The overwhelming majority of left-wing Israelis (70%) support fully mixed neighborhoods, compared to 2% who support separate neighborhoods. Meanwhile, a solid majority of right-wing Israelis, 63%, support separate neighborhoods, while only 14% support shared ones. In the center, a third fully support shared neighborhoods and 19% support separate ones, while the rest said it should be on a case-by-case basis.
Religious Israelis were also more likely to support segregation among Jews based on religious observance. Just half of religious Israelis support having all military units include a mix of secular and religious soldiers, while a third said it should be decided on a case-by-case basis and 14% say they should all be separated by religious observance.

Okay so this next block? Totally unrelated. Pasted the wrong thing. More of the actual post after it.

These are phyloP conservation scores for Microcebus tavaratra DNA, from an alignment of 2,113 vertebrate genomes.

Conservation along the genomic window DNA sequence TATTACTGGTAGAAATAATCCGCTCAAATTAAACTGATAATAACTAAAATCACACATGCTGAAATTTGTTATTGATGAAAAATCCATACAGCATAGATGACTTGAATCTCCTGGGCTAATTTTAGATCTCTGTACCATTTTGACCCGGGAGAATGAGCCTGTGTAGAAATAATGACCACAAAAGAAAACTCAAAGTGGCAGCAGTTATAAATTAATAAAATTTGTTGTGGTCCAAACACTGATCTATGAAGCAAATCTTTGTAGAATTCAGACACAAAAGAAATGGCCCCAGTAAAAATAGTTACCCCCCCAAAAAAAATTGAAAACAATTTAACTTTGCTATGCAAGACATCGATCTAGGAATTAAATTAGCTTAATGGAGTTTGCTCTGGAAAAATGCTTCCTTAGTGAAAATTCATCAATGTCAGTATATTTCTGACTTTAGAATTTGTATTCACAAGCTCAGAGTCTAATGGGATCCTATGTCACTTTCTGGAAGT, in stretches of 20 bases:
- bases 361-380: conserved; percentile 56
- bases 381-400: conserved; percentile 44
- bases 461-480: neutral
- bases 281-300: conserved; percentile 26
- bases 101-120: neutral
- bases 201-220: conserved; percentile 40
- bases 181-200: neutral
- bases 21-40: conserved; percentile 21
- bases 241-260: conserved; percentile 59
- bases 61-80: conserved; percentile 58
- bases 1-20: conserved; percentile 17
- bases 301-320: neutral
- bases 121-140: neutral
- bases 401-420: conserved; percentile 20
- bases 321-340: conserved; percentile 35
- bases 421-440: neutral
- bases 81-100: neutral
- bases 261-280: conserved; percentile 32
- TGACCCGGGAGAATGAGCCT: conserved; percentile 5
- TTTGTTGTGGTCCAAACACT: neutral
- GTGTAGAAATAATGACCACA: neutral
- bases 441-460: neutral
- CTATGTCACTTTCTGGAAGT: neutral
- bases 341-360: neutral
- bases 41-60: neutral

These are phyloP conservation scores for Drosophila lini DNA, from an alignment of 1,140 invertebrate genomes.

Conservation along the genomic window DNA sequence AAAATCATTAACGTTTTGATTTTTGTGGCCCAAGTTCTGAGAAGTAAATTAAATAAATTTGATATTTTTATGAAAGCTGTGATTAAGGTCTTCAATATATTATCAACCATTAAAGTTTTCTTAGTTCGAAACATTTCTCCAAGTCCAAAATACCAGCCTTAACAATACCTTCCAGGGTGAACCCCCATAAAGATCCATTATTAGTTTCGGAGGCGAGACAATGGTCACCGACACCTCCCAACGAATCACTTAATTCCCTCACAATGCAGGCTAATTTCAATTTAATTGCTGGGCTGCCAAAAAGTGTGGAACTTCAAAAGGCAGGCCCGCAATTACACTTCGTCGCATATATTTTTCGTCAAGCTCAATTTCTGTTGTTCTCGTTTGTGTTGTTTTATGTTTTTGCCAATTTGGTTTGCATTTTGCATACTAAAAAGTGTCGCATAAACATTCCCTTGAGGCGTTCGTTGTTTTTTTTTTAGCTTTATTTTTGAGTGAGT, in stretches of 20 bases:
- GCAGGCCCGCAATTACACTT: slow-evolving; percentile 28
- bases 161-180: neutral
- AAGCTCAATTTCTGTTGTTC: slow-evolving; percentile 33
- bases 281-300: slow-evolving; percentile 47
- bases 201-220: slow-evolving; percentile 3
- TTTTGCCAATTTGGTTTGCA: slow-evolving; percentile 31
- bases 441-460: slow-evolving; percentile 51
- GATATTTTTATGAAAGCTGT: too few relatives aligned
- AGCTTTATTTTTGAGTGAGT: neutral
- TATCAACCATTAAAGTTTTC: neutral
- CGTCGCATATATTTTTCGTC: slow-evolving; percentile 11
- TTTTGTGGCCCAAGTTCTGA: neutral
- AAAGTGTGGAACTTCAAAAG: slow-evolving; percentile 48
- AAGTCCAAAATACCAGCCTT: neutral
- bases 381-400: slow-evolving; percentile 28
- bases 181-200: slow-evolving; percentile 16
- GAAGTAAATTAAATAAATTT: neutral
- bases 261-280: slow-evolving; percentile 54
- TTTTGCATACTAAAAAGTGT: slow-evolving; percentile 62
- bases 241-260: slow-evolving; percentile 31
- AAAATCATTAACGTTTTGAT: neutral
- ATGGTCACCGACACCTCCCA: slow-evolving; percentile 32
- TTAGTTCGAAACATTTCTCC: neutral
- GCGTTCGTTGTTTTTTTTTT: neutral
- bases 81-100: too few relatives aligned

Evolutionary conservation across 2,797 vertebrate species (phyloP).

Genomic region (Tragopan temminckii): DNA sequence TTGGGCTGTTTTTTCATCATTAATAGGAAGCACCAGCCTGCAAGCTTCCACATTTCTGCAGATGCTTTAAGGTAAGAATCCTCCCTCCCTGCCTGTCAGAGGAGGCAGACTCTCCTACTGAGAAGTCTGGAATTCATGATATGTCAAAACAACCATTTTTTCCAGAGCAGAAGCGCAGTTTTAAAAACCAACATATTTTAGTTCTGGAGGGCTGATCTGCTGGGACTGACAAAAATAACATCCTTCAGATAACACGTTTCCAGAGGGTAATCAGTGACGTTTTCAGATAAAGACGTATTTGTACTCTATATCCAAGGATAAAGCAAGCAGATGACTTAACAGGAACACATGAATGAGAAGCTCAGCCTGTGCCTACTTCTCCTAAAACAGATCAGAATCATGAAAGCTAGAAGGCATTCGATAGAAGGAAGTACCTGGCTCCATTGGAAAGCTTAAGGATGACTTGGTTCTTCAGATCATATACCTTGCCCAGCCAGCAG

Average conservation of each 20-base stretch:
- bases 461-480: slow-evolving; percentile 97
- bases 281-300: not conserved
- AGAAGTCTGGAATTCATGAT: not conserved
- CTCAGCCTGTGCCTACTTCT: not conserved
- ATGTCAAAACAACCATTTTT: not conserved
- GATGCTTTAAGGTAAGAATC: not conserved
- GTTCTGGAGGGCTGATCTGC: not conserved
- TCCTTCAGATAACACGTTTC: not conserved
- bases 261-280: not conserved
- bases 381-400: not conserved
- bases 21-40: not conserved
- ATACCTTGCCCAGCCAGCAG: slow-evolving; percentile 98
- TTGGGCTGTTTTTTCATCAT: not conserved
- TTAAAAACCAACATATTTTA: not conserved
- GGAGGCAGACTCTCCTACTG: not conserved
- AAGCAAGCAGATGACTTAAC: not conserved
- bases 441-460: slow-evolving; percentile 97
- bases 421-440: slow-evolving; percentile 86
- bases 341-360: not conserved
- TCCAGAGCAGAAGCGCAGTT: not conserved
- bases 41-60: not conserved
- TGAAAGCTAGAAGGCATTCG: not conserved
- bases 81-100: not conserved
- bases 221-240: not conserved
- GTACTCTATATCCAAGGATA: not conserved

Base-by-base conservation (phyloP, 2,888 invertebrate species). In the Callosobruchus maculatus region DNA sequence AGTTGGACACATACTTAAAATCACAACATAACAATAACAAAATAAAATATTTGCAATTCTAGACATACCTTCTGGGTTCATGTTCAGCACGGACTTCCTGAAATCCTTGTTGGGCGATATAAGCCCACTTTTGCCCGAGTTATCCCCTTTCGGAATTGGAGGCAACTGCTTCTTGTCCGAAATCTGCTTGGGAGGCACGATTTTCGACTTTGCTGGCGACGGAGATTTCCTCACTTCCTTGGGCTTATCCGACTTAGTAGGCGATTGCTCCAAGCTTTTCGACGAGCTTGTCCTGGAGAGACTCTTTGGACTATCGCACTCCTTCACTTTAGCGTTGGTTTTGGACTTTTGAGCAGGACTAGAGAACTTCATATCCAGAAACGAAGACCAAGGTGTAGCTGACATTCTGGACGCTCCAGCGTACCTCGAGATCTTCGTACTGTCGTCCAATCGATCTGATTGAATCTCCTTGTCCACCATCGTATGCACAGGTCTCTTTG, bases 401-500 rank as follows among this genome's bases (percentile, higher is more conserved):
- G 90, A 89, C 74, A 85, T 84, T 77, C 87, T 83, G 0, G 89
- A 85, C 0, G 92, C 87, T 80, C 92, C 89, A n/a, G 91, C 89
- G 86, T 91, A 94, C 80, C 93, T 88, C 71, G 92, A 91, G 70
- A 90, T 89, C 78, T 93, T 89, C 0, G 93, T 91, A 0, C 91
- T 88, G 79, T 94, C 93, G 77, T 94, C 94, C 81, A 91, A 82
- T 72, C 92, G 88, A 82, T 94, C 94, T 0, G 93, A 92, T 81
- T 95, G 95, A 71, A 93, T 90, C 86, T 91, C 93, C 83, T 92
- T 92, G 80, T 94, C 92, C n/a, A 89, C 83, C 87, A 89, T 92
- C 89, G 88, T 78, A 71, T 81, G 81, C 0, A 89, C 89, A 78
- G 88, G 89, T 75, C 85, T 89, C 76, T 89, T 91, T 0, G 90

The pollsters also asked respondents about the issue of violence in Arab Israeli society and who was responsible for it, revealing stark divides between Arab and Jewish Israelis on the matter.
Most Arab Israelis blame Israeli society and the police, while the plurality of Jews blame Arab “culture.”
Of the non-Jewish Israelis polled, 40% agreed that the violence in Arab Israeli society was the “result of many years of neglect and discrimination against the Arab sector” and 37% said it was because “the police do not do their job properly.” Nine percent blamed Arab society for not allowing police to act against Arab Israeli violence and 14% blamed “a matter of culture.”
Of the Jews surveyed, 37% said the violence was the result of a “matter of culture” and 35% said it was the “result of many years of neglect and discrimination against the Arab sector.” The rest were split between blaming the police and blaming Arab society for not allowing the police to take effective action against the violence.
The Jewish responses, however, were deeply divided by political affiliation, with nearly all of the respondents blaming Arab culture identifying themselves as either right-wing or centrist. Meanwhile, 82% of left-wing Jewish Israelis blamed the neglect and discrimination.